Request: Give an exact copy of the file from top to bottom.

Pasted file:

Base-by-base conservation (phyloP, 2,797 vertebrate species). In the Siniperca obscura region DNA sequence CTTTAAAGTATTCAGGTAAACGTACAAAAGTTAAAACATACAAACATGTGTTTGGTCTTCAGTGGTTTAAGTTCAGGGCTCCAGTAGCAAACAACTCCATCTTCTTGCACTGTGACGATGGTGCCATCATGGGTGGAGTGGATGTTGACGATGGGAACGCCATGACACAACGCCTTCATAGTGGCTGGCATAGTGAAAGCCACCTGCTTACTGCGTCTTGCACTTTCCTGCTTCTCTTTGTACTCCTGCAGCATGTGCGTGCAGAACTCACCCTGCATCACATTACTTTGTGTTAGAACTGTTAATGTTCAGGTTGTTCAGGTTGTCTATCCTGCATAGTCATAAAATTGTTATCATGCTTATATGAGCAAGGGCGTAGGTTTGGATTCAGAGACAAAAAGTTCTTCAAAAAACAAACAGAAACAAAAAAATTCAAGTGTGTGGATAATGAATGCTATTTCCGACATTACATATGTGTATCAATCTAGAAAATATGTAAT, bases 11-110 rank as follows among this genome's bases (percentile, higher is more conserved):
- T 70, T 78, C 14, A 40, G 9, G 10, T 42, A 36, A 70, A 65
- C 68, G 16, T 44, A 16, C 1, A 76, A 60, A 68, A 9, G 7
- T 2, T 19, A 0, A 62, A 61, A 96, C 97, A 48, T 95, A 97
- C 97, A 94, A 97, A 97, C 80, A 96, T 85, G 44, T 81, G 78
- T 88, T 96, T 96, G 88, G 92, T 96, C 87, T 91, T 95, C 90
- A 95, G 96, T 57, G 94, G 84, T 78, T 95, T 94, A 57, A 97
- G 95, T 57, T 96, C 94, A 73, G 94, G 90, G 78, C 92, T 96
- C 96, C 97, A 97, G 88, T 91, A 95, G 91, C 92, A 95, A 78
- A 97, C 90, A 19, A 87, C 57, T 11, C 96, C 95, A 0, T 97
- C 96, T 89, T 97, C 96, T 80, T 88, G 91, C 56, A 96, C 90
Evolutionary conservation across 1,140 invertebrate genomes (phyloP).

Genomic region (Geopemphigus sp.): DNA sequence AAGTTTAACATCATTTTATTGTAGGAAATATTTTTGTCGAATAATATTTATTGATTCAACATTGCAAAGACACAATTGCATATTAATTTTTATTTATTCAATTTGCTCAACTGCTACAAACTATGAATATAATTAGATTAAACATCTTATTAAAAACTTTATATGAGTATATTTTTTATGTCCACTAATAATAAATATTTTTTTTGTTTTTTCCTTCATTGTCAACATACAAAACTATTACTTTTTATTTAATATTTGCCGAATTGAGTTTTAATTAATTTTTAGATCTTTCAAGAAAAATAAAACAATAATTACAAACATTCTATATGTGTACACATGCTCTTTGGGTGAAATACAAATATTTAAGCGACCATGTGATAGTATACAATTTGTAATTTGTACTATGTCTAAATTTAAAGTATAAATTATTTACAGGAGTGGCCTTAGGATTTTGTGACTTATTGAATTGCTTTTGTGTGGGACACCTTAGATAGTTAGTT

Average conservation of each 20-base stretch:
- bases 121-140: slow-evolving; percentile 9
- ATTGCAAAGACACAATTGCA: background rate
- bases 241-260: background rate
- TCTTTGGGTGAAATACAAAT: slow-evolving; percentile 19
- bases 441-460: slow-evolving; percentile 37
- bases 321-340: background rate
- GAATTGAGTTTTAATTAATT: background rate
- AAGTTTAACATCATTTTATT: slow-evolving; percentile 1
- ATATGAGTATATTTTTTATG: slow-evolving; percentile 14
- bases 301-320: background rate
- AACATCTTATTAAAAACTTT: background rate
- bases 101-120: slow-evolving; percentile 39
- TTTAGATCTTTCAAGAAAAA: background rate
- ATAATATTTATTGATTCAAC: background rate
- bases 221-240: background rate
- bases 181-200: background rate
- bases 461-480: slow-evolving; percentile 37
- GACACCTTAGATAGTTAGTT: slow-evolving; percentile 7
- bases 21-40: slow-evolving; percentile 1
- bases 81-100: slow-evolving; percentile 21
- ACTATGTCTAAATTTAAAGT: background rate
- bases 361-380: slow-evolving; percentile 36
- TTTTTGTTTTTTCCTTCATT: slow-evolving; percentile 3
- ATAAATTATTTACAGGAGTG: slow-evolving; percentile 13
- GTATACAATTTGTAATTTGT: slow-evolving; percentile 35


Base-by-base conservation (phyloP, 2,797 vertebrate species). In the Siniperca obscura region DNA sequence CTTTAAAGTATTCAGGTAAACGTACAAAAGTTAAAACATACAAACATGTGTTTGGTCTTCAGTGGTTTAAGTTCAGGGCTCCAGTAGCAAACAACTCCATCTTCTTGCACTGTGACGATGGTGCCATCATGGGTGGAGTGGATGTTGACGATGGGAACGCCATGACACAACGCCTTCATAGTGGCTGGCATAGTGAAAGCCACCTGCTTACTGCGTCTTGCACTTTCCTGCTTCTCTTTGTACTCCTGCAGCATGTGCGTGCAGAACTCACCCTGCATCACATTACTTTGTGTTAGAACTGTTAATGTTCAGGTTGTTCAGGTTGTCTATCCTGCATAGTCATAAAATTGTTATCATGCTTATATGAGCAAGGGCGTAGGTTTGGATTCAGAGACAAAAAGTTCTTCAAAAAACAAACAGAAACAAAAAAATTCAAGTGTGTGGATAATGAATGCTATTTCCGACATTACATATGTGTATCAATCTAGAAAATATGTAAT, bases 11-110 rank as follows among this genome's bases (percentile, higher is more conserved):
- T 70, T 78, C 14, A 40, G 9, G 10, T 42, A 36, A 70, A 65
- C 68, G 16, T 44, A 16, C 1, A 76, A 60, A 68, A 9, G 7
- T 2, T 19, A 0, A 62, A 61, A 96, C 97, A 48, T 95, A 97
- C 97, A 94, A 97, A 97, C 80, A 96, T 85, G 44, T 81, G 78
- T 88, T 96, T 96, G 88, G 92, T 96, C 87, T 91, T 95, C 90
- A 95, G 96, T 57, G 94, G 84, T 78, T 95, T 94, A 57, A 97
- G 95, T 57, T 96, C 94, A 73, G 94, G 90, G 78, C 92, T 96
- C 96, C 97, A 97, G 88, T 91, A 95, G 91, C 92, A 95, A 78
- A 97, C 90, A 19, A 87, C 57, T 11, C 96, C 95, A 0, T 97
- C 96, T 89, T 97, C 96, T 80, T 88, G 91, C 56, A 96, C 90
Evolutionary conservation across 1,140 invertebrate genomes (phyloP).

Genomic region (Geopemphigus sp.): DNA sequence AAGTTTAACATCATTTTATTGTAGGAAATATTTTTGTCGAATAATATTTATTGATTCAACATTGCAAAGACACAATTGCATATTAATTTTTATTTATTCAATTTGCTCAACTGCTACAAACTATGAATATAATTAGATTAAACATCTTATTAAAAACTTTATATGAGTATATTTTTTATGTCCACTAATAATAAATATTTTTTTTGTTTTTTCCTTCATTGTCAACATACAAAACTATTACTTTTTATTTAATATTTGCCGAATTGAGTTTTAATTAATTTTTAGATCTTTCAAGAAAAATAAAACAATAATTACAAACATTCTATATGTGTACACATGCTCTTTGGGTGAAATACAAATATTTAAGCGACCATGTGATAGTATACAATTTGTAATTTGTACTATGTCTAAATTTAAAGTATAAATTATTTACAGGAGTGGCCTTAGGATTTTGTGACTTATTGAATTGCTTTTGTGTGGGACACCTTAGATAGTTAGTT

Average conservation of each 20-base stretch:
- bases 121-140: slow-evolving; percentile 9
- ATTGCAAAGACACAATTGCA: background rate
- bases 241-260: background rate
- TCTTTGGGTGAAATACAAAT: slow-evolving; percentile 19
- bases 441-460: slow-evolving; percentile 37
- bases 321-340: background rate
- GAATTGAGTTTTAATTAATT: background rate
- AAGTTTAACATCATTTTATT: slow-evolving; percentile 1
- ATATGAGTATATTTTTTATG: slow-evolving; percentile 14
- bases 301-320: background rate
- AACATCTTATTAAAAACTTT: background rate
- bases 101-120: slow-evolving; percentile 39
- TTTAGATCTTTCAAGAAAAA: background rate
- ATAATATTTATTGATTCAAC: background rate
- bases 221-240: background rate
- bases 181-200: background rate
- bases 461-480: slow-evolving; percentile 37
- GACACCTTAGATAGTTAGTT: slow-evolving; percentile 7
- bases 21-40: slow-evolving; percentile 1
- bases 81-100: slow-evolving; percentile 21
- ACTATGTCTAAATTTAAAGT: background rate
- bases 361-380: slow-evolving; percentile 36
- TTTTTGTTTTTTCCTTCATT: slow-evolving; percentile 3
- ATAAATTATTTACAGGAGTG: slow-evolving; percentile 13
- GTATACAATTTGTAATTTGT: slow-evolving; percentile 35